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Learning Disorders

Dyslexia

This term typically refers to a particular type of learning disability that prevents a person from reading precisely, which distorts the efficiency of absorbing information. It is believed that close to one-tenth of the population suffers from dyslexia.

The three primary types of this condition are auditory, visual and attention-related dyslexia and it is thought that certain forms can prevent the way in which a person communicates with others. People who are of adult age and suffer from this condition can still comprehend the same as a person without the condition, but it takes much longer to read the information. However, this does not factor into intelligence quotients.

Signs

Perhaps some of the first signs of this condition are slowed-speech and inability to write letters or words in the proper, chronological order. People with dyslexia are often easily distracted by ambient disturbances. Additionally, there are other obvious signs of possible dyslexia such as having difficulty synthesizing and summarizing patterns of information. Another unfortunate sign of dyslexia is having extreme difficulty learning a new language.

It is a fallacy that this condition always causes people to write in reciprocal patterns or engage in mirrored-speech. In fact, it is only a very small portion of people suffering from dyslexia who display this behavior. The most direct way to characterize this condition is the discrepancy in average intelligence and a person’s ability to read and process phonetics.

Causes

It is very difficult to locate and understand the exact causes of dyslexia. A number of researchers have been working on this condition for decades and many theories are still continuing to evolve. In fact, according to some experts most contemporary researchers believe that genetics play a vital role in the development of dyslexia.

In essence, if either or both parents of a child have dyslexia than there is a much stronger chance for the child to develop the same or a similar condition. It is likely that with more time and research there will be much more uncovered about the evolution of dyslexia.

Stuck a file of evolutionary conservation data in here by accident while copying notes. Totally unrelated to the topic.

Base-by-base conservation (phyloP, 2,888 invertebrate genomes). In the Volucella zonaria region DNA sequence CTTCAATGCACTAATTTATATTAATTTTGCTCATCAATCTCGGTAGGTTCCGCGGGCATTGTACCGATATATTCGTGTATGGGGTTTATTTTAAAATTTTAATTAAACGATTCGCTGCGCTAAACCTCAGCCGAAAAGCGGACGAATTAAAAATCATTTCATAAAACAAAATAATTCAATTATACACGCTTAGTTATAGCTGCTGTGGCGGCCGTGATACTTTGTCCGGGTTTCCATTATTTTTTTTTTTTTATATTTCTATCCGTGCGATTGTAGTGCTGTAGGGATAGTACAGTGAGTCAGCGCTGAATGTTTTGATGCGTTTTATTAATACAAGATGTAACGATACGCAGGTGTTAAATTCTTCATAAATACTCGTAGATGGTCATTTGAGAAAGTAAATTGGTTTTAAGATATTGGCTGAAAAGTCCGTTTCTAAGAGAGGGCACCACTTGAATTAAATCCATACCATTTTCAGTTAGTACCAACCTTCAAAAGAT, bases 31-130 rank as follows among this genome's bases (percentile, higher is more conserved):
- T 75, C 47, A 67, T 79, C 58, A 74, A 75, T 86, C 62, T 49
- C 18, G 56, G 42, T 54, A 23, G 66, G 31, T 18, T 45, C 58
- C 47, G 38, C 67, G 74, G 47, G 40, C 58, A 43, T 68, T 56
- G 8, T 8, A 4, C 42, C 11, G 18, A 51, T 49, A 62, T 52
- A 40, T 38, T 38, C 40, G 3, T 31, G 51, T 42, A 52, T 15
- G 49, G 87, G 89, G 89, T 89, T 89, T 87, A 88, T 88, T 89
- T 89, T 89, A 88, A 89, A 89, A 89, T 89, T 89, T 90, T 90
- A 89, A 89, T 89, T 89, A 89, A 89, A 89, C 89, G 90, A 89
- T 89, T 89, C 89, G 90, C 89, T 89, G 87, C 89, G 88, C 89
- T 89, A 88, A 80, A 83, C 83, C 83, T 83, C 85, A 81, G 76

Management

Unfortunately, there is no cure or ‘quick-fix’ for people who suffer from this condition. However, with the proper institutional support and encouragement people who suffer from dyslexia can achieve the same successes in life as people who do not suffer from this condition.

There exists a variety of modern technical equipment that can assist the education of someone who suffers from this condition.

In fact, a strategy as simple as reducing or removing stress-inducing environments can help people who suffer from dyslexia to focus. Lastly, it is absolutely vital to implement these special techniques while the speech portion of the brain is still developing to mitigate long-term impacts to the overall functionality of the brain.

Prognosis

As previously mentioned, there are no known drugs or medications to ingest to cure or combat the impact of dyslexia. Nonetheless, if another condition accompanies the dyslexia then it may be possible to take medication. Once again, the earlier this condition is detected the better the results will be in implementing alternative learning and development techniques.

The experts at the Mayo Clinic suggest that you seek a qualified reading and/or speech specialist to intervene in the development of your child. These experts also highly recommend reading out loud with your son or daughter to practice the communication aspects of absorbing and dispersing information.

 

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